"Couldn't do that, Mattie," Luther looked a little shocked. "I can camp out on the way back." He grinned. "‘Sides, I got responsibilities now. Can't be just layin' ‘round all the time."

Mattie smiled and stood. She hesitated then gave Luther a hug. "It's good to see you, Luther."

"You too, Mattie," Luther glanced out the window. "Better git ‘fore folks get the wrong idea. Me bein' here at sunup."

Mattie quickly wrapped some food and handed it to Luther. "You'll get hungry on the way back to Curtis Wells," she reminded him as he hesitated. "You know you will."

"Thanks, Mattie," Luther grinned. "Like I said, you're a good cook."

Mattie walked outside and watched as Luther mounted his horse and took the second horse's reins.

"Be careful, Luther," she urged him. "Bein' a deputy isn't easy."

"Bein' a deputy with Call as sheriff and Austin as the other deputy ain't easy," Luther laughed. He leaned down. "You think ‘bout what I said ‘bout comin' back, Mattie. Things have changed."

"I wish they had," Mattie murmurred as she watched Luther ride away.


"Any trouble?" Call asked as Luther sat next to him at the #10.

"Nope," Luther shook his head and reached for the bottle. "How's Austin's hand?"

Call shrugged. "Still connected to the rest of him, I guess," he said. "He don't say nothin' to me ‘bout it."

Luther leaned back in the chair.

"Saw Mattie in Miles City," he mentioned casually. "She's got a gun shop close to the outskirts of town." He waited for Call to respond.

"So?" Call finally scowled.

"Nothin'," Luther shrugged. "Just saw her and thought I'd mention it."

"How is she?" Call asked after a moment not looking at Luther.

Luther shrugged again. "Okay, I guess," he grinned suddenly. "You know she's a real good cook, Call."

Call's eyes narrowed.

"Didn't know," he said neutrally.

"Yep," Luther nodded. "Insisted on fixin' me a good breakfast and travel grub."

Call's jaw tightened as he swallowed the whiskey. "Mattie's a good woman," he said pointedly.

"Sure is," Luther agreed quietly but just as pointedly.

They said quietly for a few moments before Luther got up and left. Call leaned back in his chair and thought.


The next evening Call was enjoying the somewhat quiet Sunday evening. He settled into his chair in front of Creel's store and leaned back. He frowned as he saw Austin heading towards the Montana Stateman's office. He had avoided looking at the freshly painted front not ready to accept the pain he felt when he saw it.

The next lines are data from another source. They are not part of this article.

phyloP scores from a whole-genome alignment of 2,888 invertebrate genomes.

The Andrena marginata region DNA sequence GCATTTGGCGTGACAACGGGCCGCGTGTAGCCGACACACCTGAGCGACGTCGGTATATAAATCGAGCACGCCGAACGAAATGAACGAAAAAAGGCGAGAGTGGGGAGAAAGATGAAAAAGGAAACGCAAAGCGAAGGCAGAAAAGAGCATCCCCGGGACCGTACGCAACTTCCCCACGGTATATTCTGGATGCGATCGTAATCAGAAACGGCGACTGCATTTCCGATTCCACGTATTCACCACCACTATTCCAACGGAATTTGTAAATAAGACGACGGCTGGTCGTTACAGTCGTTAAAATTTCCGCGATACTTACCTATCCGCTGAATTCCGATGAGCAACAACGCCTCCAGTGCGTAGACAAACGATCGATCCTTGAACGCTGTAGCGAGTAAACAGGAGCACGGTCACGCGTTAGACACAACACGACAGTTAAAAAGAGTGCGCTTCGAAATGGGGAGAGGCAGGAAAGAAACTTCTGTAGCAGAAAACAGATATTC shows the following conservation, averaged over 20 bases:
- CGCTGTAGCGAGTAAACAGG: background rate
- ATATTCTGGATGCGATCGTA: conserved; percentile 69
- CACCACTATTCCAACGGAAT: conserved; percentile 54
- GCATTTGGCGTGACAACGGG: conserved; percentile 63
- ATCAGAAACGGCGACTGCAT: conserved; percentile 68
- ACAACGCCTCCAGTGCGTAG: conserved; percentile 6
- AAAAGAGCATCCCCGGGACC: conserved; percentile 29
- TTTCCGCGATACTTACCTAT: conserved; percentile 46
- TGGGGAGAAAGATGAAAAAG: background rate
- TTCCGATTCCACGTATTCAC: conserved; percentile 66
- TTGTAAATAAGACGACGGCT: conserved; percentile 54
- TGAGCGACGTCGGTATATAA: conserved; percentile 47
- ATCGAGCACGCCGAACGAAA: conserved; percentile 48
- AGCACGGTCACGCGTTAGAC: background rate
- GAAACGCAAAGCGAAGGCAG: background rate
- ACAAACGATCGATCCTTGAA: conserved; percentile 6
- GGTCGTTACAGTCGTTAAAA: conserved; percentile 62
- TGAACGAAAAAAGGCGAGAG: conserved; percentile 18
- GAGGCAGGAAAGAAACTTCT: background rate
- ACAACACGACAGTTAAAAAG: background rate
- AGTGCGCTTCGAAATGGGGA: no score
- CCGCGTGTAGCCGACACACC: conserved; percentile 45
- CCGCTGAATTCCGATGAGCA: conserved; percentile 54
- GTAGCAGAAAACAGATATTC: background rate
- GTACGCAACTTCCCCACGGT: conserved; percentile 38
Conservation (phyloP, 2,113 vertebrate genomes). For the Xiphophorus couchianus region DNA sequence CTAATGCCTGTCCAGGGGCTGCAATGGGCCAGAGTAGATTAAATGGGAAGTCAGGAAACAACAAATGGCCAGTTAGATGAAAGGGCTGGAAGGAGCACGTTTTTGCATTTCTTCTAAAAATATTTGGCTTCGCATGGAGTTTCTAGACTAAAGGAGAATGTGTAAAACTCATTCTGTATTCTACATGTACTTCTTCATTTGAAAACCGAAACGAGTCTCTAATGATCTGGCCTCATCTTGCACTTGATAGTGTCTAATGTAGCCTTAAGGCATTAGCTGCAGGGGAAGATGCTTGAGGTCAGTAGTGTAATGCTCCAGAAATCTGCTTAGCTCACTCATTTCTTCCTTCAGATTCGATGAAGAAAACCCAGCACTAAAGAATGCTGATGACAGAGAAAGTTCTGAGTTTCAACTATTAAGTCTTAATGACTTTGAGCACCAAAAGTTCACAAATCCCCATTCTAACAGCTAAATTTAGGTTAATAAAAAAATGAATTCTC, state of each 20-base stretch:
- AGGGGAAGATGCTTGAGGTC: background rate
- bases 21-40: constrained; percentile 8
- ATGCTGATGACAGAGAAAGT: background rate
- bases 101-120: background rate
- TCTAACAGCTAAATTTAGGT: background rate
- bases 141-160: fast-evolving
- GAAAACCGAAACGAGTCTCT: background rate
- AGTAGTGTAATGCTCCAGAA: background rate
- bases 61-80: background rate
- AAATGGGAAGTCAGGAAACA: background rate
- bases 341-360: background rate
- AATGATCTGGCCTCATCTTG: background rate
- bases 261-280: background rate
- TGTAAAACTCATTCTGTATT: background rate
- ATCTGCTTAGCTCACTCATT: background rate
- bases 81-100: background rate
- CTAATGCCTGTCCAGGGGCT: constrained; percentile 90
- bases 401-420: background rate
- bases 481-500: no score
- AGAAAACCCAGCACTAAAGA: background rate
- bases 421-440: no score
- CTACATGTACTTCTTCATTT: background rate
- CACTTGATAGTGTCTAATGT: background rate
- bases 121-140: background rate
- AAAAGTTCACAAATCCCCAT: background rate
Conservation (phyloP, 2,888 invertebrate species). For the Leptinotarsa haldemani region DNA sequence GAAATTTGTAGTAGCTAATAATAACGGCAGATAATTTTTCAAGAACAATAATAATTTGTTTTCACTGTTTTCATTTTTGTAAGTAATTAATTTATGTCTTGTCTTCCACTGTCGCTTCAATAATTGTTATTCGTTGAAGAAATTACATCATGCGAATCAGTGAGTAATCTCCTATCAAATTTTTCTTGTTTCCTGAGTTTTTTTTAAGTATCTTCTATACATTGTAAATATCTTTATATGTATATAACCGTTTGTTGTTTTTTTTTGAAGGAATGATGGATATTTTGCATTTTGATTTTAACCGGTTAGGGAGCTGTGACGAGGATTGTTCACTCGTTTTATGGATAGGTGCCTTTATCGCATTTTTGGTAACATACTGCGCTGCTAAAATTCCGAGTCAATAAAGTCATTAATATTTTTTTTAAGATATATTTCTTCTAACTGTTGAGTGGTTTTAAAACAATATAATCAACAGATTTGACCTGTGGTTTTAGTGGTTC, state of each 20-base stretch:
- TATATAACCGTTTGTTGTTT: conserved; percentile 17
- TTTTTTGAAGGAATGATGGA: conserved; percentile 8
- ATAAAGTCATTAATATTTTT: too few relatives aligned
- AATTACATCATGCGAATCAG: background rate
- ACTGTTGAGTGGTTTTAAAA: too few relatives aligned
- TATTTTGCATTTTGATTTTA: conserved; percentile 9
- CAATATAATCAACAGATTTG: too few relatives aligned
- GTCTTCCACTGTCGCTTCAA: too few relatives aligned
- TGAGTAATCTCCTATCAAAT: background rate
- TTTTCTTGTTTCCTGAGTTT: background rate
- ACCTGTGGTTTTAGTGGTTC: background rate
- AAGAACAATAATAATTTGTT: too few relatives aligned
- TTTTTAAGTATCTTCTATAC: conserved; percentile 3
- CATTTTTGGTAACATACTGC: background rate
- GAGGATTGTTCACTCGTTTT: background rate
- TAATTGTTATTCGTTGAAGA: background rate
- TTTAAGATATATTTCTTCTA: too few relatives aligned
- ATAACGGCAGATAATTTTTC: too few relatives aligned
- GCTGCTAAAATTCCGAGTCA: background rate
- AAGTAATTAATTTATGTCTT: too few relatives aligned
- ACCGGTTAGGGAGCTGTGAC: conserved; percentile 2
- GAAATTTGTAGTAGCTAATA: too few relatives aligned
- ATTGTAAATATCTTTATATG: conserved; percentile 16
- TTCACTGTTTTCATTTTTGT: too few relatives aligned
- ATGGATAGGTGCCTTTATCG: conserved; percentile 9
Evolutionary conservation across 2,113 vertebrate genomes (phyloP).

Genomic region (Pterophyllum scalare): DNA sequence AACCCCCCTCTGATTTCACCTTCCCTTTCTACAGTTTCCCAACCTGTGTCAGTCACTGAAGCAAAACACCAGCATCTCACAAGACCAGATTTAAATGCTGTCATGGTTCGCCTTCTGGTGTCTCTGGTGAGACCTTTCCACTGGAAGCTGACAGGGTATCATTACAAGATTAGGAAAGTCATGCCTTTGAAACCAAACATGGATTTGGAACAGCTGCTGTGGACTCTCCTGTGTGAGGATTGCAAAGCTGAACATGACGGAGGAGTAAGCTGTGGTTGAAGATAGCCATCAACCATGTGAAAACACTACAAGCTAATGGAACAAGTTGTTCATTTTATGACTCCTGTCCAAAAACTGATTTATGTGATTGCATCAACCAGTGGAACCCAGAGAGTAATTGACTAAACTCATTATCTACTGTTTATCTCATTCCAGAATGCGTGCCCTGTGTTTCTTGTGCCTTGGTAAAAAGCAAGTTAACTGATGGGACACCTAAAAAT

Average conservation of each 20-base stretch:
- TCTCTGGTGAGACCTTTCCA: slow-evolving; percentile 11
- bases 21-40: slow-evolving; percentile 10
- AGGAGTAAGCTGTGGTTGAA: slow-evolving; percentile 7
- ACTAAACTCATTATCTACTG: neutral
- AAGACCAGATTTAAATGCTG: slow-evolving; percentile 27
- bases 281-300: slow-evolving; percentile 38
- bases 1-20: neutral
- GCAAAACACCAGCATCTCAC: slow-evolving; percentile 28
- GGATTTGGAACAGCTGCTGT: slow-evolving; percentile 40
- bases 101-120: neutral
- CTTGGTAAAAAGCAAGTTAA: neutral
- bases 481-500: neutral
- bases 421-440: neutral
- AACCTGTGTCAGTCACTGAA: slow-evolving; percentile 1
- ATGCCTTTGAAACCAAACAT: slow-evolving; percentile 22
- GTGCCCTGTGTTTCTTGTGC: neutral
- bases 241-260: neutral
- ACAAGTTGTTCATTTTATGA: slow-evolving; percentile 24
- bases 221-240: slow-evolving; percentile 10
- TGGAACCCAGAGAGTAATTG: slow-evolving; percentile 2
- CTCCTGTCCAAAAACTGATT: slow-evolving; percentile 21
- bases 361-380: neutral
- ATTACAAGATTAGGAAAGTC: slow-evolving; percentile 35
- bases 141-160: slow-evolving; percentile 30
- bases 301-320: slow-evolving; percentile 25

He sniffed the whiff of an expensive cigar and eased his hand towards his gun.

"Evenin', Sheriff Call," Mosby's amused voice came from slightly to his left.

"Mosby," Call brusquely acknowledged.

Mosby glanced down the street where Austin had slammed the door of the Stateman's office. "Seems Deputy Peale is upset this evenin'," he mentioned.

"That supposed to mean somethin'?" Call asked quietly.

"Only that he's your deputy," Mosby replied innocently as he studied the tip of his cigar. "‘Course, I can sympathize with him in this case. What with Amanda startin' tomorrow as Josiah's assistant." Mosby smothered a grin as he saw Call's shoulders tense. "I truly do admire your forbearance, Sheriff Call. Goodnight."

Call fought the urge to put a bullet right between Mosby's eyes. He forced himself to relax as he considered Mosby's words. Amanda working with Josiah...He saw that Mosby had disappeared into the Ambrosia Club and slowly walked towards the Stateman's office.

Mosby smiled contentedly as he saw Call make his way down the street. One of those two fools should put a stop to Amanda's new career, he decided.

"Have you gone completely insane, Father?" Austin demanded angrily. "Amanda Carpenter has no place here!"

"And you do, Austin?" Josiah glanced ruefully at his son. "I intend to start the Statesman back up. I should have done it sooner. Maybe things might have been different."

Austin glanced away from his father's searching look. "You don't need Amanda," he repeated.

"She seems eager to learn," Josiah pointed out. "If she loses interest or can't do the job, then I'll make other arrangements."

"You don't understand, Father," Austin said almost desperately. "Amanda...she's no better than Mosby! She'll use you for what she wants."

"I think you underestimate me, Austin," Josiah said quietly as he sat down. "You perhaps have a right to do so considering my recent actions." He seemed to struggle to find the words. "I have to start the Statesman again. I have to. I believe I can manage to control Amanda."

"You're a fool!" Austin yelled angrily. "I won't let you do this!"

Neither man heard or saw the door quietly open behind them.

"I won't let you put Amanda in Hannah's place the way you put..." Austin suddenly stopped aware of the open door.

Both men turned to see Newt Call standing there.

"This doesn't concern you, Call," Austin warned.